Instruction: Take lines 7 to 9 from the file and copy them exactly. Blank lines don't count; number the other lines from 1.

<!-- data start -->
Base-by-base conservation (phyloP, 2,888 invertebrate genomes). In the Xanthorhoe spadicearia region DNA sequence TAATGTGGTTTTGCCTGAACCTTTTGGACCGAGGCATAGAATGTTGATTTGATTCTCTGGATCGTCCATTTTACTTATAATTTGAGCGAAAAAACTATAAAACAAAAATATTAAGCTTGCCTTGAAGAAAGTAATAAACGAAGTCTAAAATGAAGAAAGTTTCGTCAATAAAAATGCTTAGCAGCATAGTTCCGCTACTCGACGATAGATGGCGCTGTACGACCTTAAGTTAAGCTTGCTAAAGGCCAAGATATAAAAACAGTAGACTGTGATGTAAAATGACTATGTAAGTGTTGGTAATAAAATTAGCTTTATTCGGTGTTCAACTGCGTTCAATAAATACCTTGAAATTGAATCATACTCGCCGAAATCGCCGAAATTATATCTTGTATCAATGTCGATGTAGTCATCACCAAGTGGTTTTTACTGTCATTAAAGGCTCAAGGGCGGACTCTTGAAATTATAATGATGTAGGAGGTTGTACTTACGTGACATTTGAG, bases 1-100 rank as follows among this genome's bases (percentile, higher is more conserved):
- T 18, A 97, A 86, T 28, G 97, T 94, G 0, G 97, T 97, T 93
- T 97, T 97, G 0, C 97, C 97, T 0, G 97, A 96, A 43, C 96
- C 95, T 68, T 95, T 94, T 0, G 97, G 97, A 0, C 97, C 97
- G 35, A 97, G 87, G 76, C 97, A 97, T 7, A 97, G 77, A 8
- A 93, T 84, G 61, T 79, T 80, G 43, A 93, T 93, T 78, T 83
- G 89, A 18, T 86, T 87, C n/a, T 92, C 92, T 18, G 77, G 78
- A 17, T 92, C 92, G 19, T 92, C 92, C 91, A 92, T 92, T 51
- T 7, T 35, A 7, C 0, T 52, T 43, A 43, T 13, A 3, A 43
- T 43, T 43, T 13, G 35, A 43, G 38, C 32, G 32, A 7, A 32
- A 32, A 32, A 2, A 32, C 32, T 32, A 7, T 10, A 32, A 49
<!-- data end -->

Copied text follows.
- G 89, A 18, T 86, T 87, C n/a, T 92, C 92, T 18, G 77, G 78
- A 17, T 92, C 92, G 19, T 92, C 92, C 91, A 92, T 92, T 51
- T 7, T 35, A 7, C 0, T 52, T 43, A 43, T 13, A 3, A 43